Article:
That's awful TSK. I really hope you can sort this out. I can't offer any advice really, but just wanted to show my support.

LillyTheMinx Wed 27-Jul-11 18:54:25

Even though there is no evidence of the epidural top-up, she still made you walk unaided and you were left in a soiled bed.

x2boys Wed 27-Jul-11 19:07:49

your experience was terrible and there is another thread about the terrible care lots of women received postnatally but to clarify they brought matrons back a number of years ago and they am afraid just another tier of management and no real use whatsoever in my opinion the whole of the nhs is a shambolic system and needs a complete overhaul [ speaking as a frontline worker] but the midwife would of had to document somewhere she had given you a epidural topup as a dr would have had to prescribe it

MightyQuim Wed 27-Jul-11 19:08:02

The same thing happened to me after my epidural. Although the mw didn't laugh - she rushed to get some people to help me into a wheelchair and I was wheeled to the ward with dd on my knee.
I did think it was off that I hadn't even been warned I might be numb cos obviously I would have tried to stand a bit more cautiously and/or dh would have helped me up but had my midwife had the attitude of yours I would have definitely complained. YANBU at all.

MightyQuim Wed 27-Jul-11 19:11:16

Also meant to say that my epidural had been allowed to wear off so I could feel contractions and a whopping great tear and I still had no feeling in my legs so you may have been the same without the top up.

TheArmadillo Wed 27-Jul-11 19:25:54

I would get legal advice even without the proof that she gave you the epidural. A lawyer would know how to or be able to find out how to get other evidence - e.g. a register showing the drugs were signed out. Also even without that you were still treated badly enough to make it worth getting advice. And even if you don't take it forward then at least you can know your position.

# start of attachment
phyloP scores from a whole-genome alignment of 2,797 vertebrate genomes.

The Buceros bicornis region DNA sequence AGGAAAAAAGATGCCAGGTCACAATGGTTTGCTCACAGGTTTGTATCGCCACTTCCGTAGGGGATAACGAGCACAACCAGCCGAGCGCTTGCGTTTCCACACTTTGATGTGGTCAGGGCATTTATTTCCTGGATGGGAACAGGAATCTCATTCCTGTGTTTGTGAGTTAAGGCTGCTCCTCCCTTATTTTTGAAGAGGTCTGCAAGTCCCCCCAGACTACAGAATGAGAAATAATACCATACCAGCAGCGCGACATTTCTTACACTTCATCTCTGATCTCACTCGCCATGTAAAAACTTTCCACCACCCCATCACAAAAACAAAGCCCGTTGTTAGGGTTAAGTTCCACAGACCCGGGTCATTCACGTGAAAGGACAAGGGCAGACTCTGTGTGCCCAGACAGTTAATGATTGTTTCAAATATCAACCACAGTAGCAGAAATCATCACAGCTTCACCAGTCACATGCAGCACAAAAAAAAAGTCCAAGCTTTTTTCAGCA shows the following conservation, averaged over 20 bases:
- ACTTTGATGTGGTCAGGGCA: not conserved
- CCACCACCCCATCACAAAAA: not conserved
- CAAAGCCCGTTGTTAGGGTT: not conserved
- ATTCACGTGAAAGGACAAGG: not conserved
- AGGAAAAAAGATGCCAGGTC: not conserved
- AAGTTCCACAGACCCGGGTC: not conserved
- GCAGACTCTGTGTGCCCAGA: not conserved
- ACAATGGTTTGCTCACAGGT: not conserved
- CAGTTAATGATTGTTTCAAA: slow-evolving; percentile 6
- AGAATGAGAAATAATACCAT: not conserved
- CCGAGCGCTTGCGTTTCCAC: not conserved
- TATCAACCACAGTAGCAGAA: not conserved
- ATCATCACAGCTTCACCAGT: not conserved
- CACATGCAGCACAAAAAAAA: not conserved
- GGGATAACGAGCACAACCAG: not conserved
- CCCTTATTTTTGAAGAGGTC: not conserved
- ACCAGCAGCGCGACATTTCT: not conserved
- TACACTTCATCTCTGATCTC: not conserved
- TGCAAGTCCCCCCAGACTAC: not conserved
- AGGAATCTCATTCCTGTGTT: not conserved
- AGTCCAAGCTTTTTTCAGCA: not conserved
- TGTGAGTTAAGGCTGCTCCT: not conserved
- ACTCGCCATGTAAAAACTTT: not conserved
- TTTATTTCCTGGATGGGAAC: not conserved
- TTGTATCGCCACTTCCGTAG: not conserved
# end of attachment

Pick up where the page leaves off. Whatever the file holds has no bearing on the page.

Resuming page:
FWIW when I was in hospital (both times) we were not allowed to carry the babies - they had to be pushed around in those plastic cots on wheels. It may be worth seeing if your hospital had a similar policy.

TheArmadillo Wed 27-Jul-11 19:29:30

Also even without the top up it can take hours and hours for an epidural to wear off well enough to walk, plus weakness after giving birth (measurably with the anaemia nd low blood pressure) means regardless she should have been very careful making you stand - giving you support even if she decided you were well enough to do it so you shouldn't have fallen.

You really do need legal advice

giveitago Wed 27-Jul-11 19:48:15

OP - that's awful.

I didn't have your birth but had a similarly horrible experience with both the antenatal ward and the post natal ward. 5 years on I've made it out to be nothing but actually it did put my then unborn baby at risk and the internal I was given has affected me psychologically and physically even now but I made no complaint as I was just hugely grateful ds was born.

There's alot about the state of our maternity units and you should continue to add your voice, loudly as you need if it helps you come to terms with this awful 'care'. Wish I had.

You experienced what you did and they need to take responsibility and ensure it never happens again.

I wish you the best of everything.

gateacre1 Wed 27-Jul-11 19:54:07

OP have you seen the traumatic birth association website
they have numbers you can call for free counselling and advice
I am very sorry that you had to go through this experience
Hope you have lots of emotional support at home and from friends
I hear too many stories about midwifes ticking boxes in notes to say that they have checked on the patient at a certain point and they havent. Or not recording important information in the notes
( my notes said that the risks of instrumental delivery to me and baby were explained to me before the procedure- this was not true )

Hope you get some answers take care

JillyArmeen Wed 27-Jul-11 20:25:08